Charter change referendum?

STRAWS IN THE WIND - Eladio C. Dioko - The Freeman

There's a call for a referendum on a constitutional convention to effect needed changes or amendments in the 1987 Constitution. The call is spearheaded by former Supreme Court Chief Justice Reynaldo Puno. His proposal: Include in the 2016 balloting the question of whether or not such convention should be held.

That call deserves the support of all well-meaning Filipinos.

After almost three decades the 1987 Constitution, crafted during the revolutionary government of President Corazon Aquino, has been found to contain defective provisions. Revisions or amendments are therefore necessary to make this fundamental law responsive to the exigencies of the time.

Clearly, the most urgent need is the restructuring of the government from the presidential unitary form into either parliamentary federal system (like that of Great Britain) or presidential federal one (like that of the United States).

In the parliamentary federal government, the party with the most number of representatives becomes the ruling party with its head serving as the prime minister. The executive functions are exercised by cabinet members appointed by the prime minister from the member of his party in the parliament. There is therefore no executive branch of government strictly speaking, a body which in the presidential system is independent from the legislative.

In the presidential federal government, the three independent branches-Executive, Legislative, Judiciary--do exist. An elected president serves as the head of state and the head of government. He runs the government with the help of appointed department secretaries who constitute his official cabinet.

Which type of a federal government is suitable for the Philippine? Both systems have advantages and disadvantages and this will surely be debated on by the Convention delegates. But whatever form will be adopted the most crucial decision will hinge on the extent of power decentralization and the strengthening of local government units.

Our present form of government is too centralized. Policies are formulated in the capital city. Implementing strategies are hatched therein by empowered bureaucrats to which lower officials in provinces and cities can only say Amen.

The nucleus of this power-center, however, is the office of the president which in the context of the Philippine bureaucracy is a supreme entity whose authority may not be questioned. As head of state and of the government the president becomes therefore some kind of a superman whose temperament, if less democracy oriented, would find it difficult to accept the decisions and actions of Congress and even of the Supreme Court. Such tendency is of course divisive and tends to weaken the country's democratic institutions.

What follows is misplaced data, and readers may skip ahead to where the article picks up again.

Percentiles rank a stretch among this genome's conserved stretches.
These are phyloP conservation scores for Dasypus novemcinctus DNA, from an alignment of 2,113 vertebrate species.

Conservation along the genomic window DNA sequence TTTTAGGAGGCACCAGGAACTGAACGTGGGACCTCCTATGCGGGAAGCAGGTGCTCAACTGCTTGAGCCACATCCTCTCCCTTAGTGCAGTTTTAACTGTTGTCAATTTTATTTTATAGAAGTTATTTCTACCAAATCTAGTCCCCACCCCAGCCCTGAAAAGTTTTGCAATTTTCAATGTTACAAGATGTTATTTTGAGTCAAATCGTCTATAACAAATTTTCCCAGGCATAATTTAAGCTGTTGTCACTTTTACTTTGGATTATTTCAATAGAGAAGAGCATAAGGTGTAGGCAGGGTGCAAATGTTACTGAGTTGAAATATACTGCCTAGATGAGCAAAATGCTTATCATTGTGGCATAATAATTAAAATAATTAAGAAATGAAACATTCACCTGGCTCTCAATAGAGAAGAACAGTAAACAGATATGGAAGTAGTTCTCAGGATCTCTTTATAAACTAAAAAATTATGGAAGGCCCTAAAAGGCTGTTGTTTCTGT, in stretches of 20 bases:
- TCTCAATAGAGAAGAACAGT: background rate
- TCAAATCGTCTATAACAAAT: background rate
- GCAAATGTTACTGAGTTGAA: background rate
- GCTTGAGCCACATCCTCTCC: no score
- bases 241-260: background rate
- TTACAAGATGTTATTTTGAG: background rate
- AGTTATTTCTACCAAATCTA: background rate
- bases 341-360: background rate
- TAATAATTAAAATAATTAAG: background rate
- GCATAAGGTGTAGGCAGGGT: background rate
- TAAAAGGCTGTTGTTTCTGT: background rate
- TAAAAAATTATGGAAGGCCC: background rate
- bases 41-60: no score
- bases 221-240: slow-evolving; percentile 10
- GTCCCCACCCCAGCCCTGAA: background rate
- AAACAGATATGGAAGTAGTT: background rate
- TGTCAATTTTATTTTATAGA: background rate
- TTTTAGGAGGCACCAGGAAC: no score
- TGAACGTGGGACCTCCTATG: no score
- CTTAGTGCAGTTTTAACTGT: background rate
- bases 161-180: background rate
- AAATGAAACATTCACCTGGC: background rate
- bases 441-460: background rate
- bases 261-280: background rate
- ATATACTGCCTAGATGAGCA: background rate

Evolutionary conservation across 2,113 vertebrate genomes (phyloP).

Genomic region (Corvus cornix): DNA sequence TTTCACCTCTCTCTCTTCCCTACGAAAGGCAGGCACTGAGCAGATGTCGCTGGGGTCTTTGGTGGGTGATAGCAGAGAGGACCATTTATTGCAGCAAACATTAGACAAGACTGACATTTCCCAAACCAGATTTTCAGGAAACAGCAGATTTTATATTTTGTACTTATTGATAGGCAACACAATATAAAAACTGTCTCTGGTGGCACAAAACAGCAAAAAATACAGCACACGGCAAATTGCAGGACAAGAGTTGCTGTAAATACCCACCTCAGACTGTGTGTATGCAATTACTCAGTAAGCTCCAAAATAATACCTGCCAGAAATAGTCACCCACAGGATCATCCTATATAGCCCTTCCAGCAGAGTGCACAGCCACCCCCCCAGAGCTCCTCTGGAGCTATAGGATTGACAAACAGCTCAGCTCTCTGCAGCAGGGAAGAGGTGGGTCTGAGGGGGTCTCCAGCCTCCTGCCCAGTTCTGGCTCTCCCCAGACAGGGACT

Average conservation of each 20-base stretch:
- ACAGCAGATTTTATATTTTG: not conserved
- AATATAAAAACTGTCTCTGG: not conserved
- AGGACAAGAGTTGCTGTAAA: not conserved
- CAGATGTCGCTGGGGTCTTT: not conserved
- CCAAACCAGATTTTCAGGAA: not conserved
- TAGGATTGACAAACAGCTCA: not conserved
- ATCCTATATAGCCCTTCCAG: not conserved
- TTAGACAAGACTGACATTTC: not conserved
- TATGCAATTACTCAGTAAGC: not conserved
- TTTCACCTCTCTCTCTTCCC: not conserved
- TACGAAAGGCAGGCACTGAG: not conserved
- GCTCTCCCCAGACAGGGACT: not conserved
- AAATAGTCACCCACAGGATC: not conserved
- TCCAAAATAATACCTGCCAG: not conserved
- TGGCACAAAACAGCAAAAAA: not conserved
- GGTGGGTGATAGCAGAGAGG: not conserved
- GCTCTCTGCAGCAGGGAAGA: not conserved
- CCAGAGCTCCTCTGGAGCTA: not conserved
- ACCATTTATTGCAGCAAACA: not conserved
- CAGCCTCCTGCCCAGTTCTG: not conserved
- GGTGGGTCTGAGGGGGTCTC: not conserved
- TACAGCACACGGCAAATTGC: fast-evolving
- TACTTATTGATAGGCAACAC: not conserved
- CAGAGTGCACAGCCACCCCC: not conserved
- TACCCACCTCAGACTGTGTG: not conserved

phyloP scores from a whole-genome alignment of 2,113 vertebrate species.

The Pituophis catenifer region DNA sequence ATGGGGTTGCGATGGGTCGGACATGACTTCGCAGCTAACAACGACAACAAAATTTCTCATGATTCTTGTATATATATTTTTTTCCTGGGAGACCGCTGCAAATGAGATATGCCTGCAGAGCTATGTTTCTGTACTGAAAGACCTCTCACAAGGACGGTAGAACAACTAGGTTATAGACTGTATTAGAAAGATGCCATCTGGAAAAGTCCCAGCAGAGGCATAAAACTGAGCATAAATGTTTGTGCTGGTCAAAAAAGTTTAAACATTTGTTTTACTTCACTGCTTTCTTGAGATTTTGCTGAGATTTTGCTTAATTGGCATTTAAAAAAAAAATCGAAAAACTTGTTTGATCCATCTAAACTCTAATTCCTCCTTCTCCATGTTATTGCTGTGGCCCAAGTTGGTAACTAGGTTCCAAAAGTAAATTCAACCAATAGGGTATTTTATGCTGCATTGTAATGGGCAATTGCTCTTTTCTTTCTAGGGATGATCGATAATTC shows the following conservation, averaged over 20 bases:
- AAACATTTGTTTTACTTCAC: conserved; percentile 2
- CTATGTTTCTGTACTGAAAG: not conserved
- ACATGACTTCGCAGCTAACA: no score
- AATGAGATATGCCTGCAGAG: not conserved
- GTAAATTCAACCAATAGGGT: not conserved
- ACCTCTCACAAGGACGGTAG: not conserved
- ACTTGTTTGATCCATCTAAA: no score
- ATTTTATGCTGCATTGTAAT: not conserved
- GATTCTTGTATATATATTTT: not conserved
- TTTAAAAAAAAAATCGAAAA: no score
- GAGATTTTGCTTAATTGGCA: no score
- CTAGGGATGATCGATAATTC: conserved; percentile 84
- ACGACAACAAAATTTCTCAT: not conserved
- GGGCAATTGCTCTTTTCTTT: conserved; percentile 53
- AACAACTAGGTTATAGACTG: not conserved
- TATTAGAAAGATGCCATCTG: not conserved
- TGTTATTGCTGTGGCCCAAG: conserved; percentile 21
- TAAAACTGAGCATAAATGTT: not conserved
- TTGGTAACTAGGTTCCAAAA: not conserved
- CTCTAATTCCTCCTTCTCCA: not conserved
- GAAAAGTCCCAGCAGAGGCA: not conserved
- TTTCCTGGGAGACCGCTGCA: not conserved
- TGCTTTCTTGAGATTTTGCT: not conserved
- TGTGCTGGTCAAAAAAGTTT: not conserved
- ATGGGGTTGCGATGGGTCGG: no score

One reason why this tends to happen is that the president himself actually holds the purse of the government  andconsidering that the budget secretary is his appointee. releases of funds are therefore controlled by the latter and here the dirty smell of politics could influence the process. What is worse is that the executive office can do a mumbo-jumbo on the money in its hands. That ingenious Disbursement Acceleration Program of the current administration is a classic example of such tricky handling of funds. No wonder the Supreme Court struck it down.

Like the executive branch the legislature also needs to be looked into. The House , for one, is clearly bursting in the seam with too many lawmakers, about 350(including party-list) at present. These plus the 24 senators make up the lawmaking machine whose current budget amounts to more than 11 billion pesos.

Yet given a decent and service oriented  legislature that expense item is acceptable. But with the recent findings that many of these so called honorable gentlemen have been milking the country dry with their PDAF shenanigans something should be done to clip their powers and functions. A unicameral legislature? Perhaps, but whatever the format, Congress should function as Congress and not as a syndicate of power brokers and fortune hunters.

For all these bureaucratic handicaps one hope of relief is a new Constitution. Justice Puno's call should not therefore amount to a voice in the wilderness. From Aparri to Gensan the clamor for change should resound loud and thunderous-or this country will remain hostage to self- serving politicians.



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